The good Comrade PhysioProf alerted me to a post on the NIAID blog which links their post on Sample R01 Applications and Summary Statements.
There are four real applications from real PIs posted for your education. Please note that
“The text of these applications is copyrighted. It may be used only for nonprofit educational purposes provided the document remains unchanged and the PI, the grantee organization, and NIAID are credited.”
I had the following response in a comment:
I am always uncertain of the value of posting sample grants that happened to score in the excellent range because it gives an inaccurate view of the process to newcomers. I would be highly interested in seeing you cherry pick some apps in the 18%ile range that had similar grantsmithing excellence (and I know for certain there are plenty) and show where they failed to make the cut and/or were so obviously worse than the examples you show here.
Not to run down these PIs, not at all. It is just that it is counterproductive to always insist that the only factor keeping excellent grants from a fundable score is grantsmithing.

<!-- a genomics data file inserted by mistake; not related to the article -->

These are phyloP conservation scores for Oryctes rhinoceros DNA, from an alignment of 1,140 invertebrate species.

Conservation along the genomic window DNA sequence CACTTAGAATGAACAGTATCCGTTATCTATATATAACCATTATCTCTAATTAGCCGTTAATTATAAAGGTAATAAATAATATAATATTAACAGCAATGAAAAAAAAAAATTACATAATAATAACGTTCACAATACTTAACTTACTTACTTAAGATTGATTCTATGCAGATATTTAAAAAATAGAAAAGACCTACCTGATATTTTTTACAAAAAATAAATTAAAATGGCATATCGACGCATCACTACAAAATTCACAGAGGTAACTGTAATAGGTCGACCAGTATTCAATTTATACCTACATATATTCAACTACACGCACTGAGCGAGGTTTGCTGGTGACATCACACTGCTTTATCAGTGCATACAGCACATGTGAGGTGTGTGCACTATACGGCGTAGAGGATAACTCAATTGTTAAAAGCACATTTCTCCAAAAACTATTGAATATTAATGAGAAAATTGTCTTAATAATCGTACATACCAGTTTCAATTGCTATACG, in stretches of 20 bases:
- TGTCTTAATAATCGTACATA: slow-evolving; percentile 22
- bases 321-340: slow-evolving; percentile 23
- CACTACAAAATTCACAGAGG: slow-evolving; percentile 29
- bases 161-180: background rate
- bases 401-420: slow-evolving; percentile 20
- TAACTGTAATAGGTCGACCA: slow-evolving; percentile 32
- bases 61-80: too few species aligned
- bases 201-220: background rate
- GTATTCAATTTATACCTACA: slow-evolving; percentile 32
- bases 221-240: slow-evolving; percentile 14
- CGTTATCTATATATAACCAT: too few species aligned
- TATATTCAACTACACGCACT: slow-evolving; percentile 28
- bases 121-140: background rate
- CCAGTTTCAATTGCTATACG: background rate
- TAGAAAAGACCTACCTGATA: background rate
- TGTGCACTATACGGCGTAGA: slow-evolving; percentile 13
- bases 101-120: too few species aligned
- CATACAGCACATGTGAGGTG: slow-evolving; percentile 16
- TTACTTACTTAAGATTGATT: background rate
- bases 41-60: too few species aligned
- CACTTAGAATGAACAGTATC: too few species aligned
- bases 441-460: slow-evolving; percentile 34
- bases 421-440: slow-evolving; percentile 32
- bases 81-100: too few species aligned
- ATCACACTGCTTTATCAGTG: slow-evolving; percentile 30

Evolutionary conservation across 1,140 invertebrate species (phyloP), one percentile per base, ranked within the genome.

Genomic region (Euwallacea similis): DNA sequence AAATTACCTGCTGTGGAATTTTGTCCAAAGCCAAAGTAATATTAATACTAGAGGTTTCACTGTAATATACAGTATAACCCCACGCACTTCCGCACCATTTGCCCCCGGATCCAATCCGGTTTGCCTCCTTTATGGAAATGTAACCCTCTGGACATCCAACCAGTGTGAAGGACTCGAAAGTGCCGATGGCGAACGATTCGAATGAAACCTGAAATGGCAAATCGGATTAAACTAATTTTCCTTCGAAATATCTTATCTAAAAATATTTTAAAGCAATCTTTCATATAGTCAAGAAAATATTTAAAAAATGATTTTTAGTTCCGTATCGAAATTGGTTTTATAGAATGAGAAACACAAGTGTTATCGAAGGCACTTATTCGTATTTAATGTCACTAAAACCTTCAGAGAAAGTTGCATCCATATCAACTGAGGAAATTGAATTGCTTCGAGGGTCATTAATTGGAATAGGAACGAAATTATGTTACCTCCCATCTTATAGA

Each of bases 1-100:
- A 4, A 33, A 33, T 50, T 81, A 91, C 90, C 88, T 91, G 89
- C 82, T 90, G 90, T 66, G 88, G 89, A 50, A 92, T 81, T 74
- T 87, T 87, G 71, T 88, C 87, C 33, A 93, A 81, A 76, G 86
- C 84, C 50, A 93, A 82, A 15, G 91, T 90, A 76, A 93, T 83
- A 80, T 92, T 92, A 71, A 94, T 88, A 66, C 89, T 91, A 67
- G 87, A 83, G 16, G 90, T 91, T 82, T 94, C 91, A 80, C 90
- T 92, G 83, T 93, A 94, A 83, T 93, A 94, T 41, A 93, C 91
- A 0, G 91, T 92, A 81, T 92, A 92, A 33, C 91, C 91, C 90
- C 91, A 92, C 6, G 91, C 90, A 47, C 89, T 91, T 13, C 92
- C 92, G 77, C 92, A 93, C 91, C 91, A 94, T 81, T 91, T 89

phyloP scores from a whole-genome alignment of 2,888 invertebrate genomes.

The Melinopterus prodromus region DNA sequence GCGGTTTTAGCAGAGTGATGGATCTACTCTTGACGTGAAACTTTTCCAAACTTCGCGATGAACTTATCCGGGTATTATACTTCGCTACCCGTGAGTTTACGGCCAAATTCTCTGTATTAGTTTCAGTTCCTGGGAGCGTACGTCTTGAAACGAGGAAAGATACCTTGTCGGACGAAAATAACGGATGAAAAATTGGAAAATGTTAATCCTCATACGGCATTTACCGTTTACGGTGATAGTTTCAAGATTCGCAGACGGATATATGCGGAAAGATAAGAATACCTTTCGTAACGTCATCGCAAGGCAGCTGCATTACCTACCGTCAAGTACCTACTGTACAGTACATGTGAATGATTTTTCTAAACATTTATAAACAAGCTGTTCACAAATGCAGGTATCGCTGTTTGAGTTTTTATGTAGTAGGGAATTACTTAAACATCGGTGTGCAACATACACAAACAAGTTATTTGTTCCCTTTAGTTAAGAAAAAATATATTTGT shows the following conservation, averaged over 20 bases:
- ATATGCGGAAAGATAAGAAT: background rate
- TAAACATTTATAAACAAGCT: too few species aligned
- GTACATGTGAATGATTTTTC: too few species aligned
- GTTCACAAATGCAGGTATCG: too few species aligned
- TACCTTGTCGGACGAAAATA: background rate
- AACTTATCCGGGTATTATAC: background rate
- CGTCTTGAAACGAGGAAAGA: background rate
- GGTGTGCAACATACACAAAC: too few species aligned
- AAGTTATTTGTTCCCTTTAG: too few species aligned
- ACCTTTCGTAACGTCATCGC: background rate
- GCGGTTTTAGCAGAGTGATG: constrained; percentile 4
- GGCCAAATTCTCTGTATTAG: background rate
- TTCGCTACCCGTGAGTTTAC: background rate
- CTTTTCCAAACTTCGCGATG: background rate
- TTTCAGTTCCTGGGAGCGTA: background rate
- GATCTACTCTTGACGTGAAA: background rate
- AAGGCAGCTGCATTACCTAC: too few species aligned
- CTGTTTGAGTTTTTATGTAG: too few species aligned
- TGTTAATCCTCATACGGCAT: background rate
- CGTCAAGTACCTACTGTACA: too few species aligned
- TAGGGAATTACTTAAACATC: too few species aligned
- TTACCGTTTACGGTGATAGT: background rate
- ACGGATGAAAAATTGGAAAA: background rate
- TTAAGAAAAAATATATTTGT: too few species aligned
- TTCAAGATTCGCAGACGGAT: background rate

And I do have this as a serious concern with this approach; this is not the first NIH IC to provide a sample application for newcomers. These NIAID ones all scored well, in the 2-7%ile range. This is the likely-fundable range of scores. My longer term readers will recall that it is my position that the grantsmithing that distinguishes a 4%ile from a 14%ile grant is…irrelevant. My bet is that they could have easily put up a few selected near-miss applications and similarly noted (the pdfs are annotated with comments) the excellent grantsmithing. Similarly, you can go through these awEsomeZ! applications and find sections that violate fairly basic grantwriting advice.